THE PRIOR USE DEFENCE

The prior use defence doesn’t come up often. It’s an unwieldy defence that goes like this: you’re not guilty of infringing a registered trade mark if you (or your predecessor in title) started using your trade mark before the registered trade mark was registered or first used (whichever date is the earlier), and you’ve used it continuously and honestly since then. The defence came up in the recent Supreme Court of Appeal case of Etraction (Pty) Ltd v Tyrecor (Pty) Ltd (28 May 2015). The facts:
• Etraction had a 2008 registration for the mark Infinity covering vehicle parts, tyres and rims.
• Tyrecor had been importing tyres called Infinity since 2009.
• Another company, Falck, had been importing tyres called Infinity since 2006.
• Etraction had used the trade mark Infinity since 1995, but for rims, not tyres.

The prior use defence succeeded. The court held that, although the relationship between Tyrecor and Falck was a bit unclear, Falck was Tyrecor’s predecessor in title, so its use had predated Etraction’s. Tyrecor’s counter-application to partially cancel the Infinity registration for tyres also succeeded, with the court holding that Etraction had registered the mark in bad faith and without any intention to use it on tyres – Etraction only applied for registration after it became aware of the other side’s use, and its intention was simply to ‘stultify’ their business.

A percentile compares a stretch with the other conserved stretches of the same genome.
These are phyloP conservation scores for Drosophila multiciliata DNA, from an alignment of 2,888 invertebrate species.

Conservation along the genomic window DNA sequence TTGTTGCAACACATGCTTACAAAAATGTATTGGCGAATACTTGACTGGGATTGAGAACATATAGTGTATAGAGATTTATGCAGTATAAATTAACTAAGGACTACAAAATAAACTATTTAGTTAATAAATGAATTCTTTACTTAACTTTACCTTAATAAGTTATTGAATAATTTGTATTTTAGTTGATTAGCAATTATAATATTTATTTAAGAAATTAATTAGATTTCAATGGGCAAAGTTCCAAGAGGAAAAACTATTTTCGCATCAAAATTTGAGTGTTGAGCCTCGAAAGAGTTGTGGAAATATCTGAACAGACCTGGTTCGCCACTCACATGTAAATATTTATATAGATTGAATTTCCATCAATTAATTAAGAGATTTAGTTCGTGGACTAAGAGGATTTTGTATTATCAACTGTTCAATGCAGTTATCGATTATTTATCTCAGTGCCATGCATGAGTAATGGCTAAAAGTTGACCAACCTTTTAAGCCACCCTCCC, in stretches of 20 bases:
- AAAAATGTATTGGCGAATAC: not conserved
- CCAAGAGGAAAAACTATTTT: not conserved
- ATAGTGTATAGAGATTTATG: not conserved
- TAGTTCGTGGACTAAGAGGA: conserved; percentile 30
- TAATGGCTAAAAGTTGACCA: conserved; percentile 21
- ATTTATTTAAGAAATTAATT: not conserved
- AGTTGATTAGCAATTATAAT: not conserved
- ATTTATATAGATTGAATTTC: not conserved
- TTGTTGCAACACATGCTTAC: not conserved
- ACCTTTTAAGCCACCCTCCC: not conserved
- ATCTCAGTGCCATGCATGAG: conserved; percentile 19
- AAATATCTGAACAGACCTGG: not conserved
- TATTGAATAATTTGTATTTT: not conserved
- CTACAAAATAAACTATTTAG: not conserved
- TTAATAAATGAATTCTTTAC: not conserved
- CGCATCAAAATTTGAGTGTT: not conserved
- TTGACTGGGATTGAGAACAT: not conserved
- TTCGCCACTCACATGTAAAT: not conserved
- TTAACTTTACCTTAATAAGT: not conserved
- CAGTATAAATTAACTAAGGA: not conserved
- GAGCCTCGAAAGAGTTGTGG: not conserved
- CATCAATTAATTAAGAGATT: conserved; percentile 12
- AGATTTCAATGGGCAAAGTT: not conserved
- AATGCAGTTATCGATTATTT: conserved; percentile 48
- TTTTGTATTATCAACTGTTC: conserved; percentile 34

The judgment is, however, most likely to be remembered for the other issues. In examining the prior use defence, the court considered a range of issues such as: the fact that you can’t own rights to an unregistered trade mark (only to the goodwill), with the result that the prior use defence is therefore not linked to ownership; the fact that the prior use defence is seemingly intended to protect common law rights, something that suggests that it’s only available to someone who can show that it has acquired a reputation and can sue for passing off; before eventually concluding that defence shouldn’t be limited in this way. The court said that a company that simply imports and distributes a product can sometimes acquire trade mark rights. It even saw fit to comment on whether reputation or goodwill is a requirement for passing off. Much of this material will be used by lawyers in future cases.

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